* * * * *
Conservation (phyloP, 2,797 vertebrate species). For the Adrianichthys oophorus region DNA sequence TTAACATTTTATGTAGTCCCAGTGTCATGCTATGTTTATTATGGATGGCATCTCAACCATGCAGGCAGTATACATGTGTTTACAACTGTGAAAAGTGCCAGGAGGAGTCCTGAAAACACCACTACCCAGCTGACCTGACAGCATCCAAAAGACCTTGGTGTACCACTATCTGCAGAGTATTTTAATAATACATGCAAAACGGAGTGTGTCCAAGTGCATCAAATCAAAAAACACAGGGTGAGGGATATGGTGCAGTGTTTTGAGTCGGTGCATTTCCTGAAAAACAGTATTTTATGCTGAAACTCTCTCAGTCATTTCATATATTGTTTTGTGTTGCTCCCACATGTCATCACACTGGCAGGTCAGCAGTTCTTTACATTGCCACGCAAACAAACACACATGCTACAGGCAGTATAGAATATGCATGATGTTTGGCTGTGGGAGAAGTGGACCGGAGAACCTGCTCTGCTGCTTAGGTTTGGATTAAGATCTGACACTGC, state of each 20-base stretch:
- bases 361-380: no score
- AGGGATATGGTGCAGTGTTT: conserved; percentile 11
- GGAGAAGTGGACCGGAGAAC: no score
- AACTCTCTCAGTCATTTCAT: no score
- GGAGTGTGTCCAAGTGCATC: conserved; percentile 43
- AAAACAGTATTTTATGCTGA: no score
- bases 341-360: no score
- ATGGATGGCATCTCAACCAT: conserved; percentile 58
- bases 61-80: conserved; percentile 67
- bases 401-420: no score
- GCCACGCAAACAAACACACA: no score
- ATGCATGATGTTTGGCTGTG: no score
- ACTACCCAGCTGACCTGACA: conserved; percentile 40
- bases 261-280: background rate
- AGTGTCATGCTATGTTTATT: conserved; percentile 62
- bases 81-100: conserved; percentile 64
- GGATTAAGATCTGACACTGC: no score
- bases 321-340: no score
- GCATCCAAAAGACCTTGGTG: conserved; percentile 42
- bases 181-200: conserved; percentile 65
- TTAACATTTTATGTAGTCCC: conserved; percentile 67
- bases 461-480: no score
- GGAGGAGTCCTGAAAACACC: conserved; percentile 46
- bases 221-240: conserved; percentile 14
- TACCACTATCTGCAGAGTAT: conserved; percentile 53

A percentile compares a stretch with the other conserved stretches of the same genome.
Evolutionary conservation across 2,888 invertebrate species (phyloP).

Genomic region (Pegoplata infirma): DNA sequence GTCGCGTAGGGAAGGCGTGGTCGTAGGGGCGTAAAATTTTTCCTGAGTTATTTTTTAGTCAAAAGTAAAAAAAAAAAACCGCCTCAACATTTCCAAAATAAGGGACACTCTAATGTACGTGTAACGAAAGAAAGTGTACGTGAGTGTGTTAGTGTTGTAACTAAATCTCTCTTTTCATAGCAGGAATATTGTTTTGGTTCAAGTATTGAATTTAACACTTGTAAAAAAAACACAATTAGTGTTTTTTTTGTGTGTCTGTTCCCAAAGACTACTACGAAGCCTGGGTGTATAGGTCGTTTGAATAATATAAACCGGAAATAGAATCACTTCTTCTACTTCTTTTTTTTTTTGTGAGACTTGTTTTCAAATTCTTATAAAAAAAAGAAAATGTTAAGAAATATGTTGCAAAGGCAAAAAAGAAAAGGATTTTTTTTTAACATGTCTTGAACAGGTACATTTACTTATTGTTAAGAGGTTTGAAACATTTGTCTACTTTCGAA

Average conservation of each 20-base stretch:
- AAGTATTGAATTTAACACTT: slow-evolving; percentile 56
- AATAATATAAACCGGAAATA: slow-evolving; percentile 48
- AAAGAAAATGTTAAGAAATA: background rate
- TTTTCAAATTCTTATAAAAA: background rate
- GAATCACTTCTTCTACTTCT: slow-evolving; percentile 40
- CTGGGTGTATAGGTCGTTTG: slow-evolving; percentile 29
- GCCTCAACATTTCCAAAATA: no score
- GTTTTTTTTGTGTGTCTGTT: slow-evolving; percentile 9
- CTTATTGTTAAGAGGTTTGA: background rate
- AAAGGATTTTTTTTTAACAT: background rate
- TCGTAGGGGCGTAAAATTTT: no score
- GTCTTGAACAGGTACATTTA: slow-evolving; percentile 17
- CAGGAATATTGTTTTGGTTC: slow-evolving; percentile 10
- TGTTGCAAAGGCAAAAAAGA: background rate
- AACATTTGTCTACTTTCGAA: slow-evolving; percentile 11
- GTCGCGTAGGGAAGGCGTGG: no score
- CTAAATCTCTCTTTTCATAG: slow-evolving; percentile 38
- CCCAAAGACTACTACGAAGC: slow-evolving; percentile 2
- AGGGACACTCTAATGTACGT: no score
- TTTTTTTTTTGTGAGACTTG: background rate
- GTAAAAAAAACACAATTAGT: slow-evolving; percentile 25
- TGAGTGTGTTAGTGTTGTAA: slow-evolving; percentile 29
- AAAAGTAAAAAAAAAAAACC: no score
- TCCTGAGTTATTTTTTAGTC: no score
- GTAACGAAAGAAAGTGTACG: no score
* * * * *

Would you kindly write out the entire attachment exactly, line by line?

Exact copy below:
Conservation (phyloP, 2,797 vertebrate species). For the Adrianichthys oophorus region DNA sequence TTAACATTTTATGTAGTCCCAGTGTCATGCTATGTTTATTATGGATGGCATCTCAACCATGCAGGCAGTATACATGTGTTTACAACTGTGAAAAGTGCCAGGAGGAGTCCTGAAAACACCACTACCCAGCTGACCTGACAGCATCCAAAAGACCTTGGTGTACCACTATCTGCAGAGTATTTTAATAATACATGCAAAACGGAGTGTGTCCAAGTGCATCAAATCAAAAAACACAGGGTGAGGGATATGGTGCAGTGTTTTGAGTCGGTGCATTTCCTGAAAAACAGTATTTTATGCTGAAACTCTCTCAGTCATTTCATATATTGTTTTGTGTTGCTCCCACATGTCATCACACTGGCAGGTCAGCAGTTCTTTACATTGCCACGCAAACAAACACACATGCTACAGGCAGTATAGAATATGCATGATGTTTGGCTGTGGGAGAAGTGGACCGGAGAACCTGCTCTGCTGCTTAGGTTTGGATTAAGATCTGACACTGC, state of each 20-base stretch:
- bases 361-380: no score
- AGGGATATGGTGCAGTGTTT: conserved; percentile 11
- GGAGAAGTGGACCGGAGAAC: no score
- AACTCTCTCAGTCATTTCAT: no score
- GGAGTGTGTCCAAGTGCATC: conserved; percentile 43
- AAAACAGTATTTTATGCTGA: no score
- bases 341-360: no score
- ATGGATGGCATCTCAACCAT: conserved; percentile 58
- bases 61-80: conserved; percentile 67
- bases 401-420: no score
- GCCACGCAAACAAACACACA: no score
- ATGCATGATGTTTGGCTGTG: no score
- ACTACCCAGCTGACCTGACA: conserved; percentile 40
- bases 261-280: background rate
- AGTGTCATGCTATGTTTATT: conserved; percentile 62
- bases 81-100: conserved; percentile 64
- GGATTAAGATCTGACACTGC: no score
- bases 321-340: no score
- GCATCCAAAAGACCTTGGTG: conserved; percentile 42
- bases 181-200: conserved; percentile 65
- TTAACATTTTATGTAGTCCC: conserved; percentile 67
- bases 461-480: no score
- GGAGGAGTCCTGAAAACACC: conserved; percentile 46
- bases 221-240: conserved; percentile 14
- TACCACTATCTGCAGAGTAT: conserved; percentile 53

A percentile compares a stretch with the other conserved stretches of the same genome.
Evolutionary conservation across 2,888 invertebrate species (phyloP).

Genomic region (Pegoplata infirma): DNA sequence GTCGCGTAGGGAAGGCGTGGTCGTAGGGGCGTAAAATTTTTCCTGAGTTATTTTTTAGTCAAAAGTAAAAAAAAAAAACCGCCTCAACATTTCCAAAATAAGGGACACTCTAATGTACGTGTAACGAAAGAAAGTGTACGTGAGTGTGTTAGTGTTGTAACTAAATCTCTCTTTTCATAGCAGGAATATTGTTTTGGTTCAAGTATTGAATTTAACACTTGTAAAAAAAACACAATTAGTGTTTTTTTTGTGTGTCTGTTCCCAAAGACTACTACGAAGCCTGGGTGTATAGGTCGTTTGAATAATATAAACCGGAAATAGAATCACTTCTTCTACTTCTTTTTTTTTTTGTGAGACTTGTTTTCAAATTCTTATAAAAAAAAGAAAATGTTAAGAAATATGTTGCAAAGGCAAAAAAGAAAAGGATTTTTTTTTAACATGTCTTGAACAGGTACATTTACTTATTGTTAAGAGGTTTGAAACATTTGTCTACTTTCGAA

Average conservation of each 20-base stretch:
- AAGTATTGAATTTAACACTT: slow-evolving; percentile 56
- AATAATATAAACCGGAAATA: slow-evolving; percentile 48
- AAAGAAAATGTTAAGAAATA: background rate
- TTTTCAAATTCTTATAAAAA: background rate
- GAATCACTTCTTCTACTTCT: slow-evolving; percentile 40
- CTGGGTGTATAGGTCGTTTG: slow-evolving; percentile 29
- GCCTCAACATTTCCAAAATA: no score
- GTTTTTTTTGTGTGTCTGTT: slow-evolving; percentile 9
- CTTATTGTTAAGAGGTTTGA: background rate
- AAAGGATTTTTTTTTAACAT: background rate
- TCGTAGGGGCGTAAAATTTT: no score
- GTCTTGAACAGGTACATTTA: slow-evolving; percentile 17
- CAGGAATATTGTTTTGGTTC: slow-evolving; percentile 10
- TGTTGCAAAGGCAAAAAAGA: background rate
- AACATTTGTCTACTTTCGAA: slow-evolving; percentile 11
- GTCGCGTAGGGAAGGCGTGG: no score
- CTAAATCTCTCTTTTCATAG: slow-evolving; percentile 38
- CCCAAAGACTACTACGAAGC: slow-evolving; percentile 2
- AGGGACACTCTAATGTACGT: no score
- TTTTTTTTTTGTGAGACTTG: background rate
- GTAAAAAAAACACAATTAGT: slow-evolving; percentile 25
- TGAGTGTGTTAGTGTTGTAA: slow-evolving; percentile 29
- AAAAGTAAAAAAAAAAAACC: no score
- TCCTGAGTTATTTTTTAGTC: no score
- GTAACGAAAGAAAGTGTACG: no score